02/12/2019Subcommittee recommends reporting (4-Y 2-N)
02/12/2019Subcommittee recommends referring to Committee on Appropriations
02/15/2019Reported from Privileges and Elections (12-Y 10-N) (see vote tally)
02/15/2019Referred to Committee on Appropriations
02/15/2019Assigned App. sub: General Government & Capital Outlay
02/18/2019House subcommittee amendments and substitutes offered
02/18/2019Subcommittee recommends reporting (5-Y 1-N)
02/18/2019Reported from Appropriations with amendment (12-Y 10-N) (see vote tally)
02/19/2019Read second time
02/20/2019Read third time
02/20/2019Committee amendment agreed to
02/20/2019Engrossed by House as amended
02/20/2019Passed House with amendment (51-Y 49-N)
02/20/2019VOTE: PASSAGE (51-Y 49-N) (see vote tally)
02/21/2019House amendment rejected by Senate (3-Y 36-N) (see vote tally)
02/21/2019House insisted on amendment
02/21/2019House requested conference committee
02/21/2019Senate acceded to request (39-Y 0-N) (see vote tally)
02/21/2019Conferees appointed by Senate
02/21/2019Senators: Peake, Suetterlein, Spruill
02/21/2019Conferees appointed by House
02/21/2019Delegates: Knight, Austin, Krizek
02/22/2019C Amended by conference committee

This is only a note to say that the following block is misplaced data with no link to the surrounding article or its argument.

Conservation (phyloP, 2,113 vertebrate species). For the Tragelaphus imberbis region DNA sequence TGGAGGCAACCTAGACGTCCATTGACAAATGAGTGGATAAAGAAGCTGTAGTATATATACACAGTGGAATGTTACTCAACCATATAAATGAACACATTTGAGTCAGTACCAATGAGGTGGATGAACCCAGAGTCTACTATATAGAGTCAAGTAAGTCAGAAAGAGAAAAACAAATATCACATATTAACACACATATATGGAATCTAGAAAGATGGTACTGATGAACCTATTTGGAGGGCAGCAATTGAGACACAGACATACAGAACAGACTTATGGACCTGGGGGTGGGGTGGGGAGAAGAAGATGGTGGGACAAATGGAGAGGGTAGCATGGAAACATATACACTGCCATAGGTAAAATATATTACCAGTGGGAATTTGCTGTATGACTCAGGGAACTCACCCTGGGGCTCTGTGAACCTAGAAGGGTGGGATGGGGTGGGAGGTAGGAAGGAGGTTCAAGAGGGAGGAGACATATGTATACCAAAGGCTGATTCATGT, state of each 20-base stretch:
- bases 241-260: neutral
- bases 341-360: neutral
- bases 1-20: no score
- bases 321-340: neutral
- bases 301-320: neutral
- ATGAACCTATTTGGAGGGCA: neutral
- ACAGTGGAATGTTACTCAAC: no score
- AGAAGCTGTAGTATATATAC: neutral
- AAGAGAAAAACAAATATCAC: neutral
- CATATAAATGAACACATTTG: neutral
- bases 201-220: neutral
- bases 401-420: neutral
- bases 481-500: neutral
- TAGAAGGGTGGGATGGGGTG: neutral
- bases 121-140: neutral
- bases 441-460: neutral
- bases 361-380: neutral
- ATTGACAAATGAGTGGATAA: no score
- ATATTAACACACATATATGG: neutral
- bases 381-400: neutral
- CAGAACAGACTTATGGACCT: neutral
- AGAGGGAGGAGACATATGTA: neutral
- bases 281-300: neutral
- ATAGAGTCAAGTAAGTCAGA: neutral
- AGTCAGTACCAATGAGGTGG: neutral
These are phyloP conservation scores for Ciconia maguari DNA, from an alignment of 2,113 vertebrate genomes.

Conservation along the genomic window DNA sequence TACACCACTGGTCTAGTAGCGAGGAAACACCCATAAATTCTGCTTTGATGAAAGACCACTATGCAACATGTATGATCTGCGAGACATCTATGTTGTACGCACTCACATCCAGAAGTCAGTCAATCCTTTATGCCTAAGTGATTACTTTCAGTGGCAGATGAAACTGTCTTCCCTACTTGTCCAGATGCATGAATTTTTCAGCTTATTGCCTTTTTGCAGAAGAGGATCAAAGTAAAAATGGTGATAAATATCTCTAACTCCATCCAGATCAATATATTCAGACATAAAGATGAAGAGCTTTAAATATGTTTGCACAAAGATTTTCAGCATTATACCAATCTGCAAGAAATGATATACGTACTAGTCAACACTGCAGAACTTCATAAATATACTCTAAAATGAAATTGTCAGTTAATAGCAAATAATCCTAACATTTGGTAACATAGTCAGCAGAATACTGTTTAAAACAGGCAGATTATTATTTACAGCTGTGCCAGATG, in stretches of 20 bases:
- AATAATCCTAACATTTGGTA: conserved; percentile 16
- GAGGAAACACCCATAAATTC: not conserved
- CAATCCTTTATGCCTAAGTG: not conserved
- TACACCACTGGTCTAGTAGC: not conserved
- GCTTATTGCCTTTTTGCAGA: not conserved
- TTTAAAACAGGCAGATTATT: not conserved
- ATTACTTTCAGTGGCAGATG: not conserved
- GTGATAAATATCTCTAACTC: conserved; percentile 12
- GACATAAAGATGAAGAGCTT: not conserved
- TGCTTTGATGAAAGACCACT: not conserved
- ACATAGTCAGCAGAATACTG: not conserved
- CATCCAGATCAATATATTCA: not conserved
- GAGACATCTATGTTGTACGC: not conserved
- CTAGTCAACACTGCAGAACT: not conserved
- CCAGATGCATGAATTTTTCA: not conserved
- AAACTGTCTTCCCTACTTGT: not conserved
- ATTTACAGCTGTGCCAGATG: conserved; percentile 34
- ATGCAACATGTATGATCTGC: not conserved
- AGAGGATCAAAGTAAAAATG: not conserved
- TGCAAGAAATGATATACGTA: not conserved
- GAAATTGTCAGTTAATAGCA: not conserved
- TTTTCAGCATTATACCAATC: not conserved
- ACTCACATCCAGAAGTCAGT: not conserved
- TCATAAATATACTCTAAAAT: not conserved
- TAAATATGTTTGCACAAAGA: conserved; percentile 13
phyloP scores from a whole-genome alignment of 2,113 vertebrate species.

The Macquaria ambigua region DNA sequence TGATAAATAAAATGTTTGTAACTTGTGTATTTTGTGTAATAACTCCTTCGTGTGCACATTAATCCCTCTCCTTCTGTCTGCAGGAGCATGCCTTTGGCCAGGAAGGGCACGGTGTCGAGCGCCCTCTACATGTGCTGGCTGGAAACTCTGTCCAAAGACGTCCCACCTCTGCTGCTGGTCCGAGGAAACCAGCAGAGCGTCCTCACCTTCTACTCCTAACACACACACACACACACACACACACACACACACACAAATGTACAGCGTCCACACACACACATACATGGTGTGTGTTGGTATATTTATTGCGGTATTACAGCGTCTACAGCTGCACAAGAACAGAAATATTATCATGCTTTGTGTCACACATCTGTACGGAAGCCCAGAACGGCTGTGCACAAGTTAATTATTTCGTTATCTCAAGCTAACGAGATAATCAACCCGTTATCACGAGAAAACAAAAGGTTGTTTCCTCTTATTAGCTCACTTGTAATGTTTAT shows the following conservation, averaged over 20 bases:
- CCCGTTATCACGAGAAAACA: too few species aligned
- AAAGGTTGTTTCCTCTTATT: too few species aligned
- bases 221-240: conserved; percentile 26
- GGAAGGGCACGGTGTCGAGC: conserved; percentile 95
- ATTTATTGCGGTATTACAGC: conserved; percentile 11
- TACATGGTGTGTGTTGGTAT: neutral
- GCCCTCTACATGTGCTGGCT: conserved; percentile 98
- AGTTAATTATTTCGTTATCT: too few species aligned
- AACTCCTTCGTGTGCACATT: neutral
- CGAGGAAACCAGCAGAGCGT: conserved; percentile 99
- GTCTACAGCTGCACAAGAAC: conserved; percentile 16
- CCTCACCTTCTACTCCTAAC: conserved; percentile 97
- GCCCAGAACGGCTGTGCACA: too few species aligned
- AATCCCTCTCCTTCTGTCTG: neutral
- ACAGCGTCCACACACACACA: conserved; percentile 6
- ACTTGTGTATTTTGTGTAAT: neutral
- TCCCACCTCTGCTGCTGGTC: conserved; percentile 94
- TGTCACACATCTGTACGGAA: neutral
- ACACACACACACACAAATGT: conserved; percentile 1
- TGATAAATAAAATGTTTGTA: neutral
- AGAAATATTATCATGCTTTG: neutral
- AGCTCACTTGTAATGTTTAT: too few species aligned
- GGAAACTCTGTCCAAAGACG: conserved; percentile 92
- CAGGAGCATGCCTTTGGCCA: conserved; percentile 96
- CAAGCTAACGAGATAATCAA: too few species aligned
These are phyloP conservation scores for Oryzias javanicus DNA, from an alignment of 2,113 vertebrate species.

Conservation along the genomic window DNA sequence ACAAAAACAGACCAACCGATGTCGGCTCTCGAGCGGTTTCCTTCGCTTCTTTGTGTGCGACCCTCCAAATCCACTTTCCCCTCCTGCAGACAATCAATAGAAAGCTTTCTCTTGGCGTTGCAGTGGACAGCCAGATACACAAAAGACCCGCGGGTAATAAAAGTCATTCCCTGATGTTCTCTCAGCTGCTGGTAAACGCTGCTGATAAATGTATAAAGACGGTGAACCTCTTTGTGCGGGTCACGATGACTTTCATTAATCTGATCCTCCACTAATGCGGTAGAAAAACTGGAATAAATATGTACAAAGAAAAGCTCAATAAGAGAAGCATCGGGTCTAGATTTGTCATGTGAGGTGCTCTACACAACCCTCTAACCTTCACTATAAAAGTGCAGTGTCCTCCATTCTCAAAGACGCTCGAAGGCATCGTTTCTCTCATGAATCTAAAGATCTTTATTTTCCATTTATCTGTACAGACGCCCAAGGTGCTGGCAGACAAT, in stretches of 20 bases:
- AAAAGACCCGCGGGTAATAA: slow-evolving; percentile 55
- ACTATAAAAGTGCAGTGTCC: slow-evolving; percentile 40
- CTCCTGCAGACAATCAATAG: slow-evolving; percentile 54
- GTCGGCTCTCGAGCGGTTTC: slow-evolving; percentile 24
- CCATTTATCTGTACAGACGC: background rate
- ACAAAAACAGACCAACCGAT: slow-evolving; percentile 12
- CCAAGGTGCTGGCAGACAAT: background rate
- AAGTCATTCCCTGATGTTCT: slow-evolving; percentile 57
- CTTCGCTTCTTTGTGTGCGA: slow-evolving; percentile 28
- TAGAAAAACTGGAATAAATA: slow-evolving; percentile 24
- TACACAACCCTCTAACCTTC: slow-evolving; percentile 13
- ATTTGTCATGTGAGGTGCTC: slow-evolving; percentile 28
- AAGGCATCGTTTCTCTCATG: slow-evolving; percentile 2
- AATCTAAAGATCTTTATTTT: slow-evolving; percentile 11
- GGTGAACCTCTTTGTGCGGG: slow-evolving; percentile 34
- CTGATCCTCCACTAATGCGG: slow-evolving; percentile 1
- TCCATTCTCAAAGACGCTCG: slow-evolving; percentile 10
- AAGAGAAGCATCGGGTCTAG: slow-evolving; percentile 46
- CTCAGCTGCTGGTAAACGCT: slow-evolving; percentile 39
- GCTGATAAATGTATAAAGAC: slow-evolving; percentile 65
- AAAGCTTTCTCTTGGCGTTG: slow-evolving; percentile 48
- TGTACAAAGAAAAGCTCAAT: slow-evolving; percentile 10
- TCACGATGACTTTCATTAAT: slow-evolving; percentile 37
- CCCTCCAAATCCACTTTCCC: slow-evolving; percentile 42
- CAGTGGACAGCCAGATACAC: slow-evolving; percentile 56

02/22/2019Conference report agreed to by House (50-Y 49-N)
02/22/2019VOTE: ADOPTION (50-Y 49-N) (see vote tally)
02/23/2019Conference report rejected by Senate (19-Y 20-N) (see vote tally)
02/23/2019Reconsideration of conference report agreed to by Senate (39-Y 0-N) (see vote tally)
02/23/2019Conference report agreed to by Senate (20-Y 19-N) (see vote tally)
03/07/2019Bill text as passed Senate and House (SB1038ER)
03/07/2019Signed by Speaker
03/08/2019Impact statement from DPB (SB1038ER)
03/09/2019Signed by President
03/11/2019Enrolled Bill Communicated to Governor on March 11, 2019
03/11/2019G Governor's Action Deadline Midnight, March 26, 2019
03/22/2019G Vetoed by Governor
04/03/2019Motion to pass in enrolled form rejected (22-Y 18-N) (see vote tally)
04/03/2019Requires 2/3 affirmative votes to pass in enrolled form


frank papcin writes:

why this wasn't already a law on the books, only shows how little certain people want honest voting in this country--- does the constitution state that only CITIZENS VOTE?-- well how do you prove that only citizens vote?-- by verifying that when they register UNLESS YOU DON'T CARE WHO VOTES
CITIZENS OR NOT? -- and it's only in committee? --WHY? what anti American is holding it up

Waldo Jaquith writes:

does the constitution state that only CITIZENS VOTE?

It does not. Everybody was free to vote in the U.S. — even non-citizens — for most of the nation's history, in 40 states. This wasn't an oversight — state constitutions deliberately included non-citizens, with Massachusetts going so far as to add a stanza "to remove all doubts concerning the meaning of the word 'inhabitant'," to make clear that they didn't require citizenship, but merely residency. States started to change that in the early 1900s. Non-citizen voting was only made illegal by the Illegal Immigration Reform and Immigrant Responsibility Act of 1996.

The Founding Fathers had no interest in restricting voting to citizens. That's a modern invention.